Tag Archives: old books

What a bunch of fools!

At the beginning of each new school year, I would go to the newsagency to buy my required exercise books. Usually there was a tall one and some short fat ones.

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Foolscap and the shorter book

(If we are going down the past of nostalgia, who remembers roneos?)

I liked neither because I grew up in a French country where the exercise books were like this:

  You can learn cursive writing with this sort of paper

Since I can no longer buy these lined books, my preference now lies with the range of “A” size products. This sizing has become the standard, but in 1979, A4 books were not common.

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A4 and A5 notebooks

However what has all this got to do with the image below?

IMG_5195

Yes it is a fool, with a very small head. He has a 7 bell collar, short even 2 bell hat, with a 4 and 3 circles under. And no hair braid.

Paper with the fool’s cap watermark was used quite commonly all over Europe. On the Continent, its size was quite varied, but in England in denoted paper 12 inches by 16 inches. The foolscap usually refers to the fool’s head with a cap. Sometimes the cap is a hat, sometimes it is a cap that goes over the ears. The cap or hat usually has two bells, sometimes on sashes of differing sizes. Early fools had braids, either diagonal or horizontal; towards the end of the 17th century the fools loose their braid and and the braid, in form of circles, is now found on the hat. The fool’s collar also differs in time and place: it can have from 4 to 8 points. Underneath the fool you will more than likely find a 4 with a crosse pommée and 3 circles. Sometimes in lieu of the 4 there might be a triangle.

In E.J. Labarre’s 1952 “Dictionary and Encyclopedia of paper and papermaking“(p110), you will find all the variety of sizes. They are too innumerable to list here, but let me mention a few: you could find small foolscap, double small, quarto, foolscap long folio. In his research, Briquet found fools caps in paper used in the Upper Rhine provinces dating to 1540. My own research has uncovered watermarks dating from 1478 to 1703; however the earlier date could be from more recent paper as it was found on endpapers used in a rebind. In England, the mark was replaced by the Britannia watermark, being paper exported from the Netherlands. It appears that the mark itself disappears altogether at about 1795.

In the above gallery you will see a variety of fools caps, with caps and braids or with short hair and hats.

Now that there are no watermarks in ordinary writing paper, I think I’ll stick to the standard A sizes!

For more pictures of watermarks click here to visit my Flickr site

 

 

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December 9, 2017 · 5:03 am

In search of the elusive: watermarks

No doubt about it; working in a library gives me access to a great selection of books. Being a bookbinder gives me some handling privileges.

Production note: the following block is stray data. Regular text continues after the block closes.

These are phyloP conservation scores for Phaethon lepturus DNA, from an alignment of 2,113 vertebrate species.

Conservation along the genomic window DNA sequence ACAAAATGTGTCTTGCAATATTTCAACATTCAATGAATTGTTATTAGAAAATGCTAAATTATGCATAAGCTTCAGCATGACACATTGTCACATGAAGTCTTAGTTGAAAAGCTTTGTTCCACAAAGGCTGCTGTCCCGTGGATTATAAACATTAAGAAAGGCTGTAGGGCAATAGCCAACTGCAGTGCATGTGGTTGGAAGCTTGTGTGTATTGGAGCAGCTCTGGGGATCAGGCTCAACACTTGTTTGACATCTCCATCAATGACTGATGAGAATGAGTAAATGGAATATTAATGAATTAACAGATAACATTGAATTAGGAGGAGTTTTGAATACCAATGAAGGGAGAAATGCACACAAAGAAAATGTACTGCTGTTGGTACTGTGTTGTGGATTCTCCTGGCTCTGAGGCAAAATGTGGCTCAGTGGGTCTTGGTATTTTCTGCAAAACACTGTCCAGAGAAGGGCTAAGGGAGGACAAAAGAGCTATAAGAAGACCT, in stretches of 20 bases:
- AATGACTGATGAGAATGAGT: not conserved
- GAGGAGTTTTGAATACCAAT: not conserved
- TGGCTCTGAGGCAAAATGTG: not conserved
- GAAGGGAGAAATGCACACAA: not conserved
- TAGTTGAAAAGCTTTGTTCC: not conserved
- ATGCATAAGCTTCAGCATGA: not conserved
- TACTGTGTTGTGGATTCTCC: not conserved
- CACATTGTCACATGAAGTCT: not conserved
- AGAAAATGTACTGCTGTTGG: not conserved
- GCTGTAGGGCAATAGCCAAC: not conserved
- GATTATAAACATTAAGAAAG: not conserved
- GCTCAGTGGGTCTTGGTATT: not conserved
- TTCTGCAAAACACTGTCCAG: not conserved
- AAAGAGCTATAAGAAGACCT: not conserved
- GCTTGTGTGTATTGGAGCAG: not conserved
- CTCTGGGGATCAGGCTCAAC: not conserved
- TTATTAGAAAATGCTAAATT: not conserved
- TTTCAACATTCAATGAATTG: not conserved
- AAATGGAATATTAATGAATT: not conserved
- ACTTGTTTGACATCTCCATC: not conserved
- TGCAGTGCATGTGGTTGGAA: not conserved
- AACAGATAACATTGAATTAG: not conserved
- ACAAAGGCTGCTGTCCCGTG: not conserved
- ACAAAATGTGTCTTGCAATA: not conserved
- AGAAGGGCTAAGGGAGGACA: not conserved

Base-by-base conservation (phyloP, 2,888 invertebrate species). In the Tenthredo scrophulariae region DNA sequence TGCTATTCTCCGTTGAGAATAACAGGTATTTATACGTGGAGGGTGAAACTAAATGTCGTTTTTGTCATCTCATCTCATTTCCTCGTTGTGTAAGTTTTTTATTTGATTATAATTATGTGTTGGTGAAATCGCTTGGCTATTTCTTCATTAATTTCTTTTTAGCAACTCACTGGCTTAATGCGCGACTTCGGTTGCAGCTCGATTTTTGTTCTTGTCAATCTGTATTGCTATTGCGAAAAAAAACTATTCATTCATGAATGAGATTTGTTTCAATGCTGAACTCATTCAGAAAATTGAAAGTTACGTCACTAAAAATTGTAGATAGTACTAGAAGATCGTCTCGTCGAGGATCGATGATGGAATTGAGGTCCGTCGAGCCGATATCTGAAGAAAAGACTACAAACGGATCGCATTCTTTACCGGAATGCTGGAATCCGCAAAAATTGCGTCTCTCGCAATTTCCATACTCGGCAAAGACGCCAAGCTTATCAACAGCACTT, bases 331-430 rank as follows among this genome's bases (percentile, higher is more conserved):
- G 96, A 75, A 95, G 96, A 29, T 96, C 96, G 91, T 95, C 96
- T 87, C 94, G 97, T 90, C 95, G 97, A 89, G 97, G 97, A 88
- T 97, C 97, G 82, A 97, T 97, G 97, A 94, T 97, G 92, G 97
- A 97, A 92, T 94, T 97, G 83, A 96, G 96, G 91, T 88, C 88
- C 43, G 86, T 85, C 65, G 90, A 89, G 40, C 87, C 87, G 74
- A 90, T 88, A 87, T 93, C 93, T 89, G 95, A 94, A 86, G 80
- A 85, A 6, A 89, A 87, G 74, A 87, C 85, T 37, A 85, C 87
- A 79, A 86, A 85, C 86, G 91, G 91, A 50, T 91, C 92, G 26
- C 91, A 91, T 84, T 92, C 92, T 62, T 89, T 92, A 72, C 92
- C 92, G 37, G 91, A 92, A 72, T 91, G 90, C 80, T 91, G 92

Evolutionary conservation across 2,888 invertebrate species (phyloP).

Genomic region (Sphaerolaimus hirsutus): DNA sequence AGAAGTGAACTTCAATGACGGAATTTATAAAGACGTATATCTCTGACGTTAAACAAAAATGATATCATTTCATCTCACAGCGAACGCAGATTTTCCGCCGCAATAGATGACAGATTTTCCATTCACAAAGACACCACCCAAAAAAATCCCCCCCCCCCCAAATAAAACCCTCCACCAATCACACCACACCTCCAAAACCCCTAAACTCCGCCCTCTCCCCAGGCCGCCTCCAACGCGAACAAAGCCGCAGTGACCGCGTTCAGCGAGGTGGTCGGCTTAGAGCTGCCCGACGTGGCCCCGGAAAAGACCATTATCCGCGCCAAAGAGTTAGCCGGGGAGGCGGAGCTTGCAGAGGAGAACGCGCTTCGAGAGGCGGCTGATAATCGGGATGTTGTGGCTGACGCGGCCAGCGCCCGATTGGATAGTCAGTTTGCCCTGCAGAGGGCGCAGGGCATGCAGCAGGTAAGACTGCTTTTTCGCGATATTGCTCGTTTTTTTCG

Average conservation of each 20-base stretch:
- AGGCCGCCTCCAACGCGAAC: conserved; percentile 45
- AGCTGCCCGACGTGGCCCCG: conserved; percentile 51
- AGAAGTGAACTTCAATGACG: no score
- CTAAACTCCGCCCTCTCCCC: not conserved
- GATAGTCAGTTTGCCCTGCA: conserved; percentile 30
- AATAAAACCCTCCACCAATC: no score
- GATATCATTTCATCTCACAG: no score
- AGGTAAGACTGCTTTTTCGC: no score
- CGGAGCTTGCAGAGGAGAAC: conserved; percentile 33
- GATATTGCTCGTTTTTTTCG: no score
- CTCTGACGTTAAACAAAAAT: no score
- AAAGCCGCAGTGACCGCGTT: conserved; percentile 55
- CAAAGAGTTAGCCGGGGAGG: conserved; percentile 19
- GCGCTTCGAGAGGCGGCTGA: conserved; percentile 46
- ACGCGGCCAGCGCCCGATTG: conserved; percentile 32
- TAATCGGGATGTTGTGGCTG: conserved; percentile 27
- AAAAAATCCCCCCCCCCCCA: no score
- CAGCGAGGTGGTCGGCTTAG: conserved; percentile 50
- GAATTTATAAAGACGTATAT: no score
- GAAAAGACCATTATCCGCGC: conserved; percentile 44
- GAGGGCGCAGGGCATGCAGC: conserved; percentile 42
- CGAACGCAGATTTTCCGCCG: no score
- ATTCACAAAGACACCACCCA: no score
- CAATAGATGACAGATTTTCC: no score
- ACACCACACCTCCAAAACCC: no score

I had in my hand tonight Thomas Moore’s Utopia, 264 page mini version, 5cm by 10 cm, dated 1663. Full leather sewn on three leather tongs. It  feels much-handled, the leather smooth and shiny.

Thomas Moore's mini Utopia

Thomas Moore’s mini Utopia

Recycled guards. mind the fingers!

Recycled guards. mind the fingers!

I’ve been chasing watermarks for the last two weeks. The Library houses over 6.5 million books. Of those it may have over 70 thousand books in the rare stack.  I now know that in the catalogue there are 34 entries marked as having watermarked pages.  Surely there must be more. Who has the time to find out?

3 sewing supports

3 sewing supports

I’m working on a watermark slideshow for the reading room and I’ve been calling up random books from the rare book stack and checking them out under the light sheet.

It would of course be easier to just spend time in the stack but that is not quite yet possible.

Back to the watermarks. Let me show you those in the mini Utopia:

Arg. You can't see it well

Arg. You can’t see it well

I have a light sheet but the room I am in is quite bright. The books I pick are all within a certain  date range, 1600s to 1800s. I am betting that the papers will have watermarks. I have discovered that not all  books are equal. Sometimes the plain endpapers are sewn on cross grain; sometimes they are totally different to the textblock papers. I suppose this shouldn’t come as a surprise; as a binder I wouldn’t use the same papers as endpapers.

In this tiny book, the printing makes the watermark hard to identify.

Yes there is one on there

Yes there is one on there

The National Archives of Australia have created a database of all the watermarks they have amongst the papers in their collection. They have put out a call to other cultural institutions to add to this database. This would prove to be a very useful tool. I’m currently using three books of watermarks to identify those I have found. Often I get close, but not quite right.

I tried using Google Image but it is not as easy to use as it may first appear. Many of my photos have undetermined splotches that I see perfectly well as watermarks, but not so the computer.

I’ll show you some more watermarks next time.

Thanks for reading.

ps sorry about the changing font.

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